[Discuss] quick blog post on possible misconceptions re: Certification proposal

Matt Maier blueback09 at gmail.com
Thu Oct 1 05:18:46 UTC 2015

On Wed, Sep 30, 2015 at 9:39 PM, abram connelly <abram.connelly at gmail.com>

> So, in your mind, what are the core issues that certification is trying to
>> solve?
> In my mind, certification is trying to give a guarantee that hardware with
> an open source hardware certification has its design files, along with
> supporting material, is available under a free license, as described in
> http://www.oshwa.org/definition/.
>> Personally, I think we should have clarity on what OSHW should be, but
>> I'm against fines. I'm also against co-opting terms that describe the broad
>> community to refer to what is, by definition, a subset of the community.
>> The general point of open source hardware is to just share your work with
>> others, so anyone who does that is part of the community. The more effort
>> they put into it, and the more they give away, the better. It's silly that
>> most of the "open source" software on Github doesn't actually have a
>> license, and is therefore not open source at all, but it doesn't mean the
>> people who intend for their work to be shared are not part of the open
>> source software community in spirit. Same for hardware.
> In terms of code on GitHub, without a license it is not free for use
> without explicit consent from the author.  Source code without a license is
> not in the spirit of free and open source as it can't be used without
> consent.  The point of the license is to indicate to the public that
> consent is given without explicitly asking for it.  Not putting an open
> source license on your code precisely means the software is not open
> source.  Code is open source by putting an open source license on the
> code.  Sharing your code so that others can look at it is not the same as
> allowing for its use by others.

The thing is that, it IS in the same spirit because only companies worry
about getting in trouble for looking at, reproducing, or learning from code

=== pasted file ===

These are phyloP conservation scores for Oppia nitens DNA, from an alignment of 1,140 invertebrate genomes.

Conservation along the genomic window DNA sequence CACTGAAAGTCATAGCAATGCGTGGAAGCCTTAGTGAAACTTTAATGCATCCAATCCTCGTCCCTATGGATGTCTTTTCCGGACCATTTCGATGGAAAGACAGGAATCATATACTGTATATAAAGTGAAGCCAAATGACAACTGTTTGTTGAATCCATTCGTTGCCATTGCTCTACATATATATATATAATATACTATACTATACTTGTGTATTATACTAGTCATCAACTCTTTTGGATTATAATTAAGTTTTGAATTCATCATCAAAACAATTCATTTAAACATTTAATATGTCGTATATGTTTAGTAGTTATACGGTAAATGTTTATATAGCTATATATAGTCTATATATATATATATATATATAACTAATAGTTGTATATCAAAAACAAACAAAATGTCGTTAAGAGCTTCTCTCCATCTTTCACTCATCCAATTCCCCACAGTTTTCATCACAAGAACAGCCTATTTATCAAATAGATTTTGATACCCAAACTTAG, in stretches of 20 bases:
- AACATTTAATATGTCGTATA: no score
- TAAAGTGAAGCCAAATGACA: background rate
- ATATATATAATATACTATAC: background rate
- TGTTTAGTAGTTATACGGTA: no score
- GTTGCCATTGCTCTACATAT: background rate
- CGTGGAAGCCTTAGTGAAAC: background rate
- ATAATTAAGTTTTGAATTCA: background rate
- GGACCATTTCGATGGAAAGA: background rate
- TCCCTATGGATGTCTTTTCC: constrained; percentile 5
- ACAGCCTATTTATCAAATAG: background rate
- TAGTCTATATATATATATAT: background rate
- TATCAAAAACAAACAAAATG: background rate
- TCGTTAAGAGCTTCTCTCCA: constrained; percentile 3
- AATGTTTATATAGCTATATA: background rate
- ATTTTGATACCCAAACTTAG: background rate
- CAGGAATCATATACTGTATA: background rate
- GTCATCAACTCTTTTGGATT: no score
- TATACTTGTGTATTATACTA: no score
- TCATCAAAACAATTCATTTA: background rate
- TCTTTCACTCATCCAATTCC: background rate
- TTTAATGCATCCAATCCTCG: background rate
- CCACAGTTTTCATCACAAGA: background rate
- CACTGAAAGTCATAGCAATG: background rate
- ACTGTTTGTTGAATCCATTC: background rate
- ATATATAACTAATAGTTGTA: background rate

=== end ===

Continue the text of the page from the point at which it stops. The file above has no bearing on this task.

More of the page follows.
that is shared. Private developers just share. That's why there's a push to
get people to apply licenses to their code, but it isn't a deal breaker. If
a company really wants to do something with it they'll work out a license
with the creator. In the rest of the cases people seem to just not worry
about it much. The simple fact that someone posted their human-readable
source code on a public repository means that they are okay with other
people looking at and copying that code at a bare minimum, which is in the
spirit of FOSS. If someone posts .stl's and instructions to build a RepRap
to the wiki, then clearly they are okay with other people using those files
even if they didn't explicitly post a license alongside the files. The
spirit of the community is there.

> If a company uses free and open source software and does not provide that
> source to the community they are most certainly subject to legal
> ramifications.  Part of the job of the FSF is to make sure that bad actors
> don't get away with violating the GPL.  I imagine there would also be legal
> ramifications for a company that attaches a GPL license to their product
> but that does not release their source code.
> The point of open source hardware is not just to share your work with
> others but to make sure that work can be used by others.  The enforcement
> portion of the certification is to make sure companies who claim to follow
> the open source hardware principles actually do so.  I believe the
> logistics of how this is enforced are very reasonable, starting with an
> attempt at communication and allowing the offending party to correct the
> issue without progressive action.

That's the thing, open source HARDWARE is actually fundamentally different
from software. The licenses are the thing that make it "open source" and
they do not apply to hardware at all. Not even a little bit. You are ALWAYS
free to do whatever you want with the hardware (short of something that's
patented, which is uncommon). It's the design files that can have
copyrights. Ironically, because hardware is so much harder to work with
than software, it's unusual for someone to actually publish enough detail
for other people to use their work. That's why open hardware is still
mostly recognized in electronics because almost all of the details of the
hardware can be specified in one file.

We're having a hard enough time getting people to fully document their work